At the end of the lake I cross Watauga Dam, but it is hardly impressive after Fontana. In fact this dam is more just a pile of rubble than an actual dam. As I am walking along the road to the dam I see TW crossing it. She looks like she is having some difficulty and it isn’t until I start to cross that I realize what it is. There is some bad weather moving in and the wind has picked up. Once I leave the shelter of the trees and the mountainside I am buffeted from the side as I walk across the dam. On the other side TW has stopped to put her pack cover on, but I continue on hoping the weather will pass us by.
The second big climb of the day comes on the other side of the dam. As I start up I can see the rain clouds to the west and feel the wind pushing them in my direction. I keep an eye on them but halfway up the mountain I come to a west-facing overlook and when I stop to take in the view all I can see is the oncoming haze of rain. I duck back behind the ridge and throw on my jacket and pack cover. Just as I finish I begin to feel the rain as the wind blows it in horizontally. I start hiking but the downpour never starts and my rain jacket is hot. I’m forced to take it off again and as I do TW catches me. We hike together as the rain passes through, never getting strong enough to make me want my jacket again. When we reach a spring we stop for water since the next shelter is lacking.
Miles catches us at the spring. He is one of the hikers that stayed at Black Bear with us. He is what is called an ultralighter, someone who has an incredibly light backpack. In fact Miles’ base weight (weight without food and water) is somewhere around 8 pounds and his total pack weight (with food and water) is about 13 pounds. He accomplishes this in part by buying lightweight gear, partly by carrying fewer things than other people, and finally by eating hardly anything. His food bag has only Nature’s Valley granola bars, pop tarts, Snickers bars, and Jolly Ranchers. Miles is the antithesis of Animal, the hiker who bought a month’s worth of food at a time, but is yet another example of hiking your own hike.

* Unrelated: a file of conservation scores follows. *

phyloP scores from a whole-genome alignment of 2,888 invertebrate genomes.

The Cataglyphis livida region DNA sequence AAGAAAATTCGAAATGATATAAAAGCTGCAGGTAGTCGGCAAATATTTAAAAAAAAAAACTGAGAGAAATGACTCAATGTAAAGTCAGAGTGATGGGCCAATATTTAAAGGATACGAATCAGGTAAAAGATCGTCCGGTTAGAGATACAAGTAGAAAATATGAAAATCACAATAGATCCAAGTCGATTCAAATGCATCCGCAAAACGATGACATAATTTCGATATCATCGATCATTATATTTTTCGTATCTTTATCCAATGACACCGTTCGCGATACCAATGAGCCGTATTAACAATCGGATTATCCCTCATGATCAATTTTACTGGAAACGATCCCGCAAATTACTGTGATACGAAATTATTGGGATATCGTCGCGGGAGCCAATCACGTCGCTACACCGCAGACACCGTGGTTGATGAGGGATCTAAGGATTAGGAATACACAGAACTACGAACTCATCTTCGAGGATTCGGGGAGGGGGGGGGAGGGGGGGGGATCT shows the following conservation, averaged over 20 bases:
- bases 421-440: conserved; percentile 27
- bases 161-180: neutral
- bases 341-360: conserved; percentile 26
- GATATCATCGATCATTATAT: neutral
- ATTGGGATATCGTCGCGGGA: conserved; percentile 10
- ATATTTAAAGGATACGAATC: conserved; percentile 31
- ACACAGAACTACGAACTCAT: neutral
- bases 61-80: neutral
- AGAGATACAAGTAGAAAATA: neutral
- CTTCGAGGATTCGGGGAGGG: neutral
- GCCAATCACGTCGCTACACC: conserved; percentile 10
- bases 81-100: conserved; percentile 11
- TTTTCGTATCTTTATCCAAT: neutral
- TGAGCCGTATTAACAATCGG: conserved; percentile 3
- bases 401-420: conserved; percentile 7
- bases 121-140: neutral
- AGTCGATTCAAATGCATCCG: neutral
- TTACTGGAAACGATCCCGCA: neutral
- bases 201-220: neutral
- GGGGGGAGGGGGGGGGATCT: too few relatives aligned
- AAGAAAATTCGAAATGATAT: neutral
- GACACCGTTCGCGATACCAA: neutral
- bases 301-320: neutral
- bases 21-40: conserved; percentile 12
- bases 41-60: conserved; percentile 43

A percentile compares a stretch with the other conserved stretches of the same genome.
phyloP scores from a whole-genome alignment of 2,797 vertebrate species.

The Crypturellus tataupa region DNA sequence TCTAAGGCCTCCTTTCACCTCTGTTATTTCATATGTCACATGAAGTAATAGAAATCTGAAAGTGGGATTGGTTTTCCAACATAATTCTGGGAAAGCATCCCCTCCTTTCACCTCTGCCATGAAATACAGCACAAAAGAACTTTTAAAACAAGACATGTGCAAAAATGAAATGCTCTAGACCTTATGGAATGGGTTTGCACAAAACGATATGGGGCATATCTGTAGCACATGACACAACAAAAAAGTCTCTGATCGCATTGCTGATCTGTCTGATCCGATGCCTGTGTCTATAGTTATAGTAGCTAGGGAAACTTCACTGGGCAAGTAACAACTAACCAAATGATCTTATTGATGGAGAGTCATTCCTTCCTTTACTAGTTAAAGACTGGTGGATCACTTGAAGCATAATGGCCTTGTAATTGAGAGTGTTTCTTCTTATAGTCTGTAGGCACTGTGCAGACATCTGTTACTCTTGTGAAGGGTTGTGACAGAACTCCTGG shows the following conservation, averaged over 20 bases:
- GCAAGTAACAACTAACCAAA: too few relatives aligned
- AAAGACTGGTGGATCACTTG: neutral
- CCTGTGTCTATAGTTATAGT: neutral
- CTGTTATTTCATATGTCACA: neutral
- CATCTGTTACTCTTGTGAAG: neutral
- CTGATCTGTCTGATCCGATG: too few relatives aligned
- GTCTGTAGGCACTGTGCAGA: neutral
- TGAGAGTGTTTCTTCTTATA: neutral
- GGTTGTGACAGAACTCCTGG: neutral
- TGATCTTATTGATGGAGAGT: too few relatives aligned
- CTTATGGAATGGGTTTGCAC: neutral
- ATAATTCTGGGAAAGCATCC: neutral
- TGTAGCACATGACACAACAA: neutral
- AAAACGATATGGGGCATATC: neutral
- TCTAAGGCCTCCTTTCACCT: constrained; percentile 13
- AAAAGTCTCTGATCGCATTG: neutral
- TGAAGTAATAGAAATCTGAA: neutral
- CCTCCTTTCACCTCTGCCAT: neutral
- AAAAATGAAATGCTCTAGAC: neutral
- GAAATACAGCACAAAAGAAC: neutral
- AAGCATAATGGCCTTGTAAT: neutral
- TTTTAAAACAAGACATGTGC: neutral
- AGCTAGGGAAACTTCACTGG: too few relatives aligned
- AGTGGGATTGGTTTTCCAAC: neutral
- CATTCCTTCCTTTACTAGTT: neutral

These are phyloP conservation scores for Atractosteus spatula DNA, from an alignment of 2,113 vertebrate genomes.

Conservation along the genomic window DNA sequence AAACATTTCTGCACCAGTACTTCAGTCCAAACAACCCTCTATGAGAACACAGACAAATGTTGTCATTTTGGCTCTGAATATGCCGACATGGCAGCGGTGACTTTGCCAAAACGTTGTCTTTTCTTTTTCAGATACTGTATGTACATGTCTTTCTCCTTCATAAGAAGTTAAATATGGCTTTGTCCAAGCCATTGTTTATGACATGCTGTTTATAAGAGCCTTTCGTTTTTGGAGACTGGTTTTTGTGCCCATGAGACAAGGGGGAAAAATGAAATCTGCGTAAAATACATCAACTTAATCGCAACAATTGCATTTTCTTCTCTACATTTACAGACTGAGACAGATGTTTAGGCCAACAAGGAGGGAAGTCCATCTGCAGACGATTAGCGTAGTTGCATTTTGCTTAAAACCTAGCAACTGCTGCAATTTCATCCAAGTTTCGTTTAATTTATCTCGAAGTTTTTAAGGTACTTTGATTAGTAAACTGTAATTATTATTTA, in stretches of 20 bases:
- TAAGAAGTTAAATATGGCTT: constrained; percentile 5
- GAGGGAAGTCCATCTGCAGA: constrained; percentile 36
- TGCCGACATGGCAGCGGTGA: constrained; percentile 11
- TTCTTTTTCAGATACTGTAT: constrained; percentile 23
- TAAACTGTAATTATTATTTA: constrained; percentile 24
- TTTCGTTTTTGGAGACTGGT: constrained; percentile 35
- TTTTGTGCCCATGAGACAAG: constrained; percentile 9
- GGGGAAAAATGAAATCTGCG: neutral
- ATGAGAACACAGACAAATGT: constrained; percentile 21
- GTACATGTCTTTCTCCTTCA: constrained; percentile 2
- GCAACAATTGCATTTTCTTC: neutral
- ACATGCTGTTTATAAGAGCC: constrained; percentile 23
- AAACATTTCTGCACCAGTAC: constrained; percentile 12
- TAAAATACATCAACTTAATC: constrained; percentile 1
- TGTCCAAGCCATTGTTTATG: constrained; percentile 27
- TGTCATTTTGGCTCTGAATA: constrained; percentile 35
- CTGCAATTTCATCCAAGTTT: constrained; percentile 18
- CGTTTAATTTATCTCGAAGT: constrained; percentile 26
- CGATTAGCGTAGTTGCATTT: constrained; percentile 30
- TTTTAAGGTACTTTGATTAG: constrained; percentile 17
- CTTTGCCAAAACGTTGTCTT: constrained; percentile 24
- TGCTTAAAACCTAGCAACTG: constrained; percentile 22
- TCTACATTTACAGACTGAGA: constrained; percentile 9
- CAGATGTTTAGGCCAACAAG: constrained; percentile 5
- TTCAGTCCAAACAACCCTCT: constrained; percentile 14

Miles moves on and gets to the next shelter before we do. When we arrive he tries to convince us to stay there for the night. However we (myself, TW, and Biscuits) have our eyes set on a campsite almost 4 miles further. We convince Miles to pack up all his gear and follow us.
Now, apparently somewhere in convincing Miles to follow us TW said Miles could sleep in her tent. One of the ways Miles is saving weight is by sleeping in shelters and thus not carrying a tent. When we get to the campsite TW realizes Miles wasn’t kidding about sharing the tent. However we all have 1-person tents which would make sharing quite cozy. With rain on the way though Miles needs a place to sleep. Just when we have decided that Miles will share Biscuits’ tent TP arrives. TP had gotten to Kincora yesterday in the snow, stayed the night there, and has caught up to us today. He has a 1.5 person tent (we joke about what the 0.5 person could mean) and Miles ends up sleeping there. It all works out in the end, with TP and Miles both saying in the morning that they got a great night’s sleep.
Tomorrow we plan another long day but it will be over very easy terrain, setting up a short day into Damascus the day after. Then we all plan on taking zeroes on the Appalachian Trail.